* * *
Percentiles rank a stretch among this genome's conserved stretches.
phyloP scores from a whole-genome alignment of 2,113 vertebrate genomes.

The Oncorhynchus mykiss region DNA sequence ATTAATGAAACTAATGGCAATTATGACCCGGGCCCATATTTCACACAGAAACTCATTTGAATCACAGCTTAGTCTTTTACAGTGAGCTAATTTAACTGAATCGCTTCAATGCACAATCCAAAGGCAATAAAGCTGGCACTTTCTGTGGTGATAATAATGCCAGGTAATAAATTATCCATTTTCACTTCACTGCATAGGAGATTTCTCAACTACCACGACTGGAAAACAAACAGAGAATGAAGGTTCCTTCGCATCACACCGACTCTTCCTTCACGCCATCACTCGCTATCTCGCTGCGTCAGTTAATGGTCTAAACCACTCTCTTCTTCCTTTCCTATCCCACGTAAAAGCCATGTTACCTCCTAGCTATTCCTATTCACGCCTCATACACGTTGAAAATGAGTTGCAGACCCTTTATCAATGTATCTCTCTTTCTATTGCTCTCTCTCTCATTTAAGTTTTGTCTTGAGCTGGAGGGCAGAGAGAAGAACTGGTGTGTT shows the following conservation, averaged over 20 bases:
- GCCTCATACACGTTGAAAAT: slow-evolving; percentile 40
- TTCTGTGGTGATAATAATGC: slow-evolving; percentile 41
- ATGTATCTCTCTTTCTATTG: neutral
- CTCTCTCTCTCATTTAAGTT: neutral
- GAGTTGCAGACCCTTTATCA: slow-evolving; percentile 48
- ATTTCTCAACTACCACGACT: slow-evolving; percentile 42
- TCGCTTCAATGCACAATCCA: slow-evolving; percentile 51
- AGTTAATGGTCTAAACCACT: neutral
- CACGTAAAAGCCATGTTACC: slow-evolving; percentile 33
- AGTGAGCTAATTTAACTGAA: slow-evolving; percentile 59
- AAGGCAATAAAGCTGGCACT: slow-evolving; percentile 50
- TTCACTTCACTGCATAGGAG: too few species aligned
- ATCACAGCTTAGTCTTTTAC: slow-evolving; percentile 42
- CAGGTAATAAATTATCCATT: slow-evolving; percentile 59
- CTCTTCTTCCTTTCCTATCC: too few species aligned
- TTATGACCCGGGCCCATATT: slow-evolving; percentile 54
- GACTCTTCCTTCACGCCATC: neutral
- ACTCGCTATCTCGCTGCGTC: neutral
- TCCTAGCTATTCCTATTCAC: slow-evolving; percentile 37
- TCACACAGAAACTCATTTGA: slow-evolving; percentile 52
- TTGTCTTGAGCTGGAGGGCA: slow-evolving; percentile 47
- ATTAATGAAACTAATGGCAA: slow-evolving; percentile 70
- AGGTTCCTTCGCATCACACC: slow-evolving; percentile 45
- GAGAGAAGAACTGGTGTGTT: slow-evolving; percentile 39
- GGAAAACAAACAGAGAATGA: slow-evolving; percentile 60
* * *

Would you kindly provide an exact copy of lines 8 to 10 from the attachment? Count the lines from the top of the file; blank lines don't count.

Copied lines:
- GAGTTGCAGACCCTTTATCA: slow-evolving; percentile 48
- ATTTCTCAACTACCACGACT: slow-evolving; percentile 42
- TCGCTTCAATGCACAATCCA: slow-evolving; percentile 51